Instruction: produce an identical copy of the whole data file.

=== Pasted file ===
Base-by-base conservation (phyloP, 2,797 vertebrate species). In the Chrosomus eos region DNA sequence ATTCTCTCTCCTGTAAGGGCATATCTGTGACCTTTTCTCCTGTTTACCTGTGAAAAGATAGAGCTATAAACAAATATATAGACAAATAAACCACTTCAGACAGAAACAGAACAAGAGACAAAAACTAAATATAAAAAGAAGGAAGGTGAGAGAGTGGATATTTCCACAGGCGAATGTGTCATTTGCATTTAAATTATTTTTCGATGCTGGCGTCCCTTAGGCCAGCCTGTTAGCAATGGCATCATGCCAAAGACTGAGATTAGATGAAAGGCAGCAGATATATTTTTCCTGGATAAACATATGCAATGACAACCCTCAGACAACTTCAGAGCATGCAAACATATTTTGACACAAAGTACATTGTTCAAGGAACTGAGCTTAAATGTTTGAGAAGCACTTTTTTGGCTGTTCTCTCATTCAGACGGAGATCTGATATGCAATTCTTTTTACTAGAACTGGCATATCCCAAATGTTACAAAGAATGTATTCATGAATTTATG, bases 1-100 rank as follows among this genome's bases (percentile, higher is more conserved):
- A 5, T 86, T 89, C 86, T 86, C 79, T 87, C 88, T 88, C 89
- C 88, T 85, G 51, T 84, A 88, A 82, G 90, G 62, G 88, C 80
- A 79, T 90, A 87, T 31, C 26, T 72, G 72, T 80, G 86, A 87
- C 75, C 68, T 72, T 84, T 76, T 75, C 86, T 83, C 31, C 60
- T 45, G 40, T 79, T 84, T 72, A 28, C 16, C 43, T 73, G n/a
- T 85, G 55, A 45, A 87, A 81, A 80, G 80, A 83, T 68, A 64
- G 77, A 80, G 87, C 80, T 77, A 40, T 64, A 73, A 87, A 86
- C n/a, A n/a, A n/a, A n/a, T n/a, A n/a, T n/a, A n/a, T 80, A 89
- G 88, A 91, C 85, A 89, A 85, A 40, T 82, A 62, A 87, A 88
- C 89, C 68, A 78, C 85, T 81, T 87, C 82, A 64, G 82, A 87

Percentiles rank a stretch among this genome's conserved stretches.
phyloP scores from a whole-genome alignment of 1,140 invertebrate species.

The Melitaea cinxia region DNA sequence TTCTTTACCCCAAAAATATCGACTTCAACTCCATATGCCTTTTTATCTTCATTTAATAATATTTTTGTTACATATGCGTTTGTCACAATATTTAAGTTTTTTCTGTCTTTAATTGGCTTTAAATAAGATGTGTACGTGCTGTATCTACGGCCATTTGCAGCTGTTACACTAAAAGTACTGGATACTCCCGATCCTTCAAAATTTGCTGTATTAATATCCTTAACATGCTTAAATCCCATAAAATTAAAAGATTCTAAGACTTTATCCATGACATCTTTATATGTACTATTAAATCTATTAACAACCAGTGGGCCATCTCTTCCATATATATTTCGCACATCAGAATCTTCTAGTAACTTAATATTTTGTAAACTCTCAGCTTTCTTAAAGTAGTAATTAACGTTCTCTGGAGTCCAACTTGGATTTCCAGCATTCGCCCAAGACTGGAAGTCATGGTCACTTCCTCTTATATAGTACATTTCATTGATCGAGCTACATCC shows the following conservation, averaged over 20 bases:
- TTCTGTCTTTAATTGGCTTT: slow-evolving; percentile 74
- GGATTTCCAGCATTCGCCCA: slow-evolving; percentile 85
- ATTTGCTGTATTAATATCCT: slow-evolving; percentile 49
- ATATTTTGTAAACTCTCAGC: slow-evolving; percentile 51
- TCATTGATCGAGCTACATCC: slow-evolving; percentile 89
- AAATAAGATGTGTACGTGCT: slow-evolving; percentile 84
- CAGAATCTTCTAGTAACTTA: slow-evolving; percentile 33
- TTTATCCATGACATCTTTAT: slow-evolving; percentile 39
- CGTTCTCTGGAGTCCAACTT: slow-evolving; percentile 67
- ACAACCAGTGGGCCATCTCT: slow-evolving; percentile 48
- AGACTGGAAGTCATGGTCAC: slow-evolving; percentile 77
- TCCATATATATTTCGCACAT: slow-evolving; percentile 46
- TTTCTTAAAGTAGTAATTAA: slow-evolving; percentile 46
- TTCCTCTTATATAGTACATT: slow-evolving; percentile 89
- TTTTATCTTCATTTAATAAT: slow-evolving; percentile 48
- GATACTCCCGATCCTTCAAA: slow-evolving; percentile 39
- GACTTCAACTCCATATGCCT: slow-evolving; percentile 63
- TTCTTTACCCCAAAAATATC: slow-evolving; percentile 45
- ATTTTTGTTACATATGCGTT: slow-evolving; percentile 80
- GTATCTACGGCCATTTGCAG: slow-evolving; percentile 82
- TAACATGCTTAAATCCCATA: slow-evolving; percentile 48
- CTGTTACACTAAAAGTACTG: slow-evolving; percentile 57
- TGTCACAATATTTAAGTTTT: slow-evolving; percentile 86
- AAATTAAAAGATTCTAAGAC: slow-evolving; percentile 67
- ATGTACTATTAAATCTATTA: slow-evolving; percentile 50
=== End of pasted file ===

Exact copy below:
Base-by-base conservation (phyloP, 2,797 vertebrate species). In the Chrosomus eos region DNA sequence ATTCTCTCTCCTGTAAGGGCATATCTGTGACCTTTTCTCCTGTTTACCTGTGAAAAGATAGAGCTATAAACAAATATATAGACAAATAAACCACTTCAGACAGAAACAGAACAAGAGACAAAAACTAAATATAAAAAGAAGGAAGGTGAGAGAGTGGATATTTCCACAGGCGAATGTGTCATTTGCATTTAAATTATTTTTCGATGCTGGCGTCCCTTAGGCCAGCCTGTTAGCAATGGCATCATGCCAAAGACTGAGATTAGATGAAAGGCAGCAGATATATTTTTCCTGGATAAACATATGCAATGACAACCCTCAGACAACTTCAGAGCATGCAAACATATTTTGACACAAAGTACATTGTTCAAGGAACTGAGCTTAAATGTTTGAGAAGCACTTTTTTGGCTGTTCTCTCATTCAGACGGAGATCTGATATGCAATTCTTTTTACTAGAACTGGCATATCCCAAATGTTACAAAGAATGTATTCATGAATTTATG, bases 1-100 rank as follows among this genome's bases (percentile, higher is more conserved):
- A 5, T 86, T 89, C 86, T 86, C 79, T 87, C 88, T 88, C 89
- C 88, T 85, G 51, T 84, A 88, A 82, G 90, G 62, G 88, C 80
- A 79, T 90, A 87, T 31, C 26, T 72, G 72, T 80, G 86, A 87
- C 75, C 68, T 72, T 84, T 76, T 75, C 86, T 83, C 31, C 60
- T 45, G 40, T 79, T 84, T 72, A 28, C 16, C 43, T 73, G n/a
- T 85, G 55, A 45, A 87, A 81, A 80, G 80, A 83, T 68, A 64
- G 77, A 80, G 87, C 80, T 77, A 40, T 64, A 73, A 87, A 86
- C n/a, A n/a, A n/a, A n/a, T n/a, A n/a, T n/a, A n/a, T 80, A 89
- G 88, A 91, C 85, A 89, A 85, A 40, T 82, A 62, A 87, A 88
- C 89, C 68, A 78, C 85, T 81, T 87, C 82, A 64, G 82, A 87

Percentiles rank a stretch among this genome's conserved stretches.
phyloP scores from a whole-genome alignment of 1,140 invertebrate species.

The Melitaea cinxia region DNA sequence TTCTTTACCCCAAAAATATCGACTTCAACTCCATATGCCTTTTTATCTTCATTTAATAATATTTTTGTTACATATGCGTTTGTCACAATATTTAAGTTTTTTCTGTCTTTAATTGGCTTTAAATAAGATGTGTACGTGCTGTATCTACGGCCATTTGCAGCTGTTACACTAAAAGTACTGGATACTCCCGATCCTTCAAAATTTGCTGTATTAATATCCTTAACATGCTTAAATCCCATAAAATTAAAAGATTCTAAGACTTTATCCATGACATCTTTATATGTACTATTAAATCTATTAACAACCAGTGGGCCATCTCTTCCATATATATTTCGCACATCAGAATCTTCTAGTAACTTAATATTTTGTAAACTCTCAGCTTTCTTAAAGTAGTAATTAACGTTCTCTGGAGTCCAACTTGGATTTCCAGCATTCGCCCAAGACTGGAAGTCATGGTCACTTCCTCTTATATAGTACATTTCATTGATCGAGCTACATCC shows the following conservation, averaged over 20 bases:
- TTCTGTCTTTAATTGGCTTT: slow-evolving; percentile 74
- GGATTTCCAGCATTCGCCCA: slow-evolving; percentile 85
- ATTTGCTGTATTAATATCCT: slow-evolving; percentile 49
- ATATTTTGTAAACTCTCAGC: slow-evolving; percentile 51
- TCATTGATCGAGCTACATCC: slow-evolving; percentile 89
- AAATAAGATGTGTACGTGCT: slow-evolving; percentile 84
- CAGAATCTTCTAGTAACTTA: slow-evolving; percentile 33
- TTTATCCATGACATCTTTAT: slow-evolving; percentile 39
- CGTTCTCTGGAGTCCAACTT: slow-evolving; percentile 67
- ACAACCAGTGGGCCATCTCT: slow-evolving; percentile 48
- AGACTGGAAGTCATGGTCAC: slow-evolving; percentile 77
- TCCATATATATTTCGCACAT: slow-evolving; percentile 46
- TTTCTTAAAGTAGTAATTAA: slow-evolving; percentile 46
- TTCCTCTTATATAGTACATT: slow-evolving; percentile 89
- TTTTATCTTCATTTAATAAT: slow-evolving; percentile 48
- GATACTCCCGATCCTTCAAA: slow-evolving; percentile 39
- GACTTCAACTCCATATGCCT: slow-evolving; percentile 63
- TTCTTTACCCCAAAAATATC: slow-evolving; percentile 45
- ATTTTTGTTACATATGCGTT: slow-evolving; percentile 80
- GTATCTACGGCCATTTGCAG: slow-evolving; percentile 82
- TAACATGCTTAAATCCCATA: slow-evolving; percentile 48
- CTGTTACACTAAAAGTACTG: slow-evolving; percentile 57
- TGTCACAATATTTAAGTTTT: slow-evolving; percentile 86
- AAATTAAAAGATTCTAAGAC: slow-evolving; percentile 67
- ATGTACTATTAAATCTATTA: slow-evolving; percentile 50